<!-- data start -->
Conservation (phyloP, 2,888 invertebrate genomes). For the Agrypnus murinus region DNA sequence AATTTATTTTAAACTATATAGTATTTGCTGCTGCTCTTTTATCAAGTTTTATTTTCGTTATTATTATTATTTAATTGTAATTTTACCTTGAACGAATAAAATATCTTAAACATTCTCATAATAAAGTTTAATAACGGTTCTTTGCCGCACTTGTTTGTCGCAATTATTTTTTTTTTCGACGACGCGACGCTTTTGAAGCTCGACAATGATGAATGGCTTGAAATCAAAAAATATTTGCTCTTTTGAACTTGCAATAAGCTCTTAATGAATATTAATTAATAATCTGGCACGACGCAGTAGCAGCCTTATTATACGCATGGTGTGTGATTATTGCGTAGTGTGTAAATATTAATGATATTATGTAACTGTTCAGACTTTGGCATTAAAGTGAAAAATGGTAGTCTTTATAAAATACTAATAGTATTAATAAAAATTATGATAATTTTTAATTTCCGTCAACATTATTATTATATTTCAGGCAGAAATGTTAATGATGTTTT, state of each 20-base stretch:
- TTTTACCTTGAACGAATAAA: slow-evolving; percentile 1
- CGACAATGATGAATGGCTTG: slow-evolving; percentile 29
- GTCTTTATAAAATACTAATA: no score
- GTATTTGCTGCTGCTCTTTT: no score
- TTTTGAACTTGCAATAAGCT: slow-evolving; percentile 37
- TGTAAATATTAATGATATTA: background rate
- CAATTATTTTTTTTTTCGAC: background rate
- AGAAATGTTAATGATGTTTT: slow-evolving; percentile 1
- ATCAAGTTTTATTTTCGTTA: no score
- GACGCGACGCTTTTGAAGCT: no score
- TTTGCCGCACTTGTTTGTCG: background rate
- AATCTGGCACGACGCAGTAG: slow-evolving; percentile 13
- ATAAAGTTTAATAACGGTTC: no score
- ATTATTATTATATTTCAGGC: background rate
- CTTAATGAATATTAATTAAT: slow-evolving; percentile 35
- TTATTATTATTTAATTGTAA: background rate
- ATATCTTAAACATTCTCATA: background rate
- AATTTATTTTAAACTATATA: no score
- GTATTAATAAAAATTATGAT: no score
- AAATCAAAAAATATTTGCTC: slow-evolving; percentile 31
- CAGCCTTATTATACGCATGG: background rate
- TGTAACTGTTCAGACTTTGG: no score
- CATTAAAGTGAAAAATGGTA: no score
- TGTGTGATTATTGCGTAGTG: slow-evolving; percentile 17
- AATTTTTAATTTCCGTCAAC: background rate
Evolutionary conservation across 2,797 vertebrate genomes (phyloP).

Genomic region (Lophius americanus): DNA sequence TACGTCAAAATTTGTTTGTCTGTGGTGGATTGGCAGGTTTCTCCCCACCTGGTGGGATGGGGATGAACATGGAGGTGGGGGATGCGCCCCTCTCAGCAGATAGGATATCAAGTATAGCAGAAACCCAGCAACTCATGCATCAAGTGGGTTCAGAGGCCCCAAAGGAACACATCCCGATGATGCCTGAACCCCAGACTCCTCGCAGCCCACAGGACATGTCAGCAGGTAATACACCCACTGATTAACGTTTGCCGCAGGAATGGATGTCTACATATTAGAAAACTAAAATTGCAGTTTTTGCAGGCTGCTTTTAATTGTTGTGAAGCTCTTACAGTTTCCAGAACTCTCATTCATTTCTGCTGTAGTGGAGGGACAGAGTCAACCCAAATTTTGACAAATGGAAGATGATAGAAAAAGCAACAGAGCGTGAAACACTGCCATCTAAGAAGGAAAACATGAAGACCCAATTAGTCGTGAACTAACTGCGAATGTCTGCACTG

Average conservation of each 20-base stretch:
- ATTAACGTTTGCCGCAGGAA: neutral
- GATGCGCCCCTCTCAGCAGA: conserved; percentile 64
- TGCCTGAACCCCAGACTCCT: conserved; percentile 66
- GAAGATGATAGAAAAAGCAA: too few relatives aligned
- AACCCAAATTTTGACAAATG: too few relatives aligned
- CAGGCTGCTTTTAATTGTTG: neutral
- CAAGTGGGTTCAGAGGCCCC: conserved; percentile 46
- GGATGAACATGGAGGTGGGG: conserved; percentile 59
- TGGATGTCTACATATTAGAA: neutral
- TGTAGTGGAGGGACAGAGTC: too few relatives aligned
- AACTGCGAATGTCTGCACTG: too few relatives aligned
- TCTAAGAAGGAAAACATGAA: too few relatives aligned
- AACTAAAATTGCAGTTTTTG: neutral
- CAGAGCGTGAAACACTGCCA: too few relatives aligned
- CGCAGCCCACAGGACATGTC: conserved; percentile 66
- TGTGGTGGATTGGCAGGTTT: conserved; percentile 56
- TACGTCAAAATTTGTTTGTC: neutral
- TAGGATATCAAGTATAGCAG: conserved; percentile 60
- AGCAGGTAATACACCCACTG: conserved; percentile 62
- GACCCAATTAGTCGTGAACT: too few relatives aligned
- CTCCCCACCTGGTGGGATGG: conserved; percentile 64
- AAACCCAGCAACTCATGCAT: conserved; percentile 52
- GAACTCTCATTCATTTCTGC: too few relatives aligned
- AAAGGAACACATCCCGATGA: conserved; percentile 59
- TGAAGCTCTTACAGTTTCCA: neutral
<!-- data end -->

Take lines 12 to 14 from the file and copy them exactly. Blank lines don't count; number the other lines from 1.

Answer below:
- TTTGCCGCACTTGTTTGTCG: background rate
- AATCTGGCACGACGCAGTAG: slow-evolving; percentile 13
- ATAAAGTTTAATAACGGTTC: no score